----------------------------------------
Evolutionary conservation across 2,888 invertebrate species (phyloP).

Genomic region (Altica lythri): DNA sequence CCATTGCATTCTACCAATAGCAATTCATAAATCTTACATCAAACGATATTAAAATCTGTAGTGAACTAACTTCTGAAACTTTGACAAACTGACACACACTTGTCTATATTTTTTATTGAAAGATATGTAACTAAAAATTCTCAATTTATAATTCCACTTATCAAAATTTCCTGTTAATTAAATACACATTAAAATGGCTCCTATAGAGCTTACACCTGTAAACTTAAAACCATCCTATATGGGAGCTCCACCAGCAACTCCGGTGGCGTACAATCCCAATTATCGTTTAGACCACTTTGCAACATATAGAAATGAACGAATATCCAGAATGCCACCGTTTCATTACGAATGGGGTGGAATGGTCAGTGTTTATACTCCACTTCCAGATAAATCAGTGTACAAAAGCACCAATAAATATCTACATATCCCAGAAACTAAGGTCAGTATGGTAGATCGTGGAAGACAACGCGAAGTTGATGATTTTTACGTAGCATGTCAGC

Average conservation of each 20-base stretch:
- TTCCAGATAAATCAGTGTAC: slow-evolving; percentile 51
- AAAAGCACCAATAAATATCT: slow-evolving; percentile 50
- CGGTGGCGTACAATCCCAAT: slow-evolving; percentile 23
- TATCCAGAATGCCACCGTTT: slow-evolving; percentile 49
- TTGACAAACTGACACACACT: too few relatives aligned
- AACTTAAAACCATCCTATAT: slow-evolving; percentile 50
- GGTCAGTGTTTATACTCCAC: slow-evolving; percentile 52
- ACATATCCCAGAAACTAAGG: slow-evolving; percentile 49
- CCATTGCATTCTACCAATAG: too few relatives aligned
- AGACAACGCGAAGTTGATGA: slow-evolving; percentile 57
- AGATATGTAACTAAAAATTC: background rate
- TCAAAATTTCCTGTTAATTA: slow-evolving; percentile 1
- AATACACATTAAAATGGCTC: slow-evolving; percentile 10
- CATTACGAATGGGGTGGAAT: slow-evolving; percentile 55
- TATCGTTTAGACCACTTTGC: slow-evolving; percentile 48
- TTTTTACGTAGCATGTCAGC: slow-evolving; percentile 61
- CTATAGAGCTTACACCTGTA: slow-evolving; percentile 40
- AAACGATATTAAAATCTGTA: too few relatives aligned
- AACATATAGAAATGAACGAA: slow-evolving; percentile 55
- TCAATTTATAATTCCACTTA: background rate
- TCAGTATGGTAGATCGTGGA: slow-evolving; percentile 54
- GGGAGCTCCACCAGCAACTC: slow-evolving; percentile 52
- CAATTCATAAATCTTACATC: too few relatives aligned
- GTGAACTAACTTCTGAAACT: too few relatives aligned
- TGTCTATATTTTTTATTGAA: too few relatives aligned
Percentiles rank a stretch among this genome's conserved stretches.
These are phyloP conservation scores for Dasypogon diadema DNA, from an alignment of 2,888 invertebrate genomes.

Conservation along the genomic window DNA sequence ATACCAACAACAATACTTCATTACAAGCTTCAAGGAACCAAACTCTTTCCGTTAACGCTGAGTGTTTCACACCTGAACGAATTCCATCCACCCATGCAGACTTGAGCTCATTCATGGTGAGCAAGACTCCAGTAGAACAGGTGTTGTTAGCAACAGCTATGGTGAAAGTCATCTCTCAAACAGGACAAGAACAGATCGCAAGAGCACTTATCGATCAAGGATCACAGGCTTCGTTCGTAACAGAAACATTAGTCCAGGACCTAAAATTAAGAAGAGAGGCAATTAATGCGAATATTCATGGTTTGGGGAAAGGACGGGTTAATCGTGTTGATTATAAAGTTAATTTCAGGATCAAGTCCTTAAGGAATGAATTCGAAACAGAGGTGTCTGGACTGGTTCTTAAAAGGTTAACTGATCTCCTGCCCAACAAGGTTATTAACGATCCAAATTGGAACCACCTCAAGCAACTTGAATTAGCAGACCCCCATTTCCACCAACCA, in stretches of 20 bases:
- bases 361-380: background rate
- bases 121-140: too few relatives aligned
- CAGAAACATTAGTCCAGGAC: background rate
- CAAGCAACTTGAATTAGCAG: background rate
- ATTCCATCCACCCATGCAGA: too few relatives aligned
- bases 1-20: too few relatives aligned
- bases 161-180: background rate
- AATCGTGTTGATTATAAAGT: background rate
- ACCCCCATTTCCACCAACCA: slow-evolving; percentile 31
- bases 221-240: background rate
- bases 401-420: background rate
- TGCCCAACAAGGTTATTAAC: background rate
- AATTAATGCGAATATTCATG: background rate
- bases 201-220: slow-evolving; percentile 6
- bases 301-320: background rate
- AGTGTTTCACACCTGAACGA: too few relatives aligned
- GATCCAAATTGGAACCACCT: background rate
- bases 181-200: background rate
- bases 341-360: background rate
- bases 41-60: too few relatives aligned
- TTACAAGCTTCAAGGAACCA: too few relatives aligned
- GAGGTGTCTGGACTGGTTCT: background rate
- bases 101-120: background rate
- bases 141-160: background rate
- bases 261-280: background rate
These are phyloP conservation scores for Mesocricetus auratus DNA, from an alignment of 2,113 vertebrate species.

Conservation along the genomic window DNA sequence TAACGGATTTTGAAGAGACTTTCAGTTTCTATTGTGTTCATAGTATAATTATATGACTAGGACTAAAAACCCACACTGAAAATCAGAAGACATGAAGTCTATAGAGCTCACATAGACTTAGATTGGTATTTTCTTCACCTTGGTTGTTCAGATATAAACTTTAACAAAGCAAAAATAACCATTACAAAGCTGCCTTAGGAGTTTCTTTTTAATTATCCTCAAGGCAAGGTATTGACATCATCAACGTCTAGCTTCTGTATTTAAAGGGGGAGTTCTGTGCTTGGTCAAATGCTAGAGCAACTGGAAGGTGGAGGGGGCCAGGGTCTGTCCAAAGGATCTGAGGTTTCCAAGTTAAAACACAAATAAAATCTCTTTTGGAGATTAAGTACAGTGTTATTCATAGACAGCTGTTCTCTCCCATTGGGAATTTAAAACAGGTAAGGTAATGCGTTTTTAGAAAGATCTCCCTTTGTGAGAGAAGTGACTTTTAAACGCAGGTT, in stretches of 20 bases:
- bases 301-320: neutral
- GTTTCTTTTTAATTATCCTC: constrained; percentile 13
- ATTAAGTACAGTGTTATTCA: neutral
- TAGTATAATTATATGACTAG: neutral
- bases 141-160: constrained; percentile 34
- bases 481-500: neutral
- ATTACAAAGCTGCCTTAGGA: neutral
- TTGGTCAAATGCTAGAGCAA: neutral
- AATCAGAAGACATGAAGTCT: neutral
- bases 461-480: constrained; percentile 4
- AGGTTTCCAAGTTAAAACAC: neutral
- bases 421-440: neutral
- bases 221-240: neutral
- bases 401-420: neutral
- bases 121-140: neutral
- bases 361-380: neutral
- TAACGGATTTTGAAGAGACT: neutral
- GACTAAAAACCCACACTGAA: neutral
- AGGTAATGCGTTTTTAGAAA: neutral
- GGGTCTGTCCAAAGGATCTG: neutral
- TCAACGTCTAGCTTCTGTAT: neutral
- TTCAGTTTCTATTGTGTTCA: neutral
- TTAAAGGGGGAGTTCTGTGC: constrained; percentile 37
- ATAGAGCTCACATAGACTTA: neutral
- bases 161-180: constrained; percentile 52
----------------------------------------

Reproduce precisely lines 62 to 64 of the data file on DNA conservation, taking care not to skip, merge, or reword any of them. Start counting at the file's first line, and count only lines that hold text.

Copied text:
- TAGTATAATTATATGACTAG: neutral
- bases 141-160: constrained; percentile 34
- bases 481-500: neutral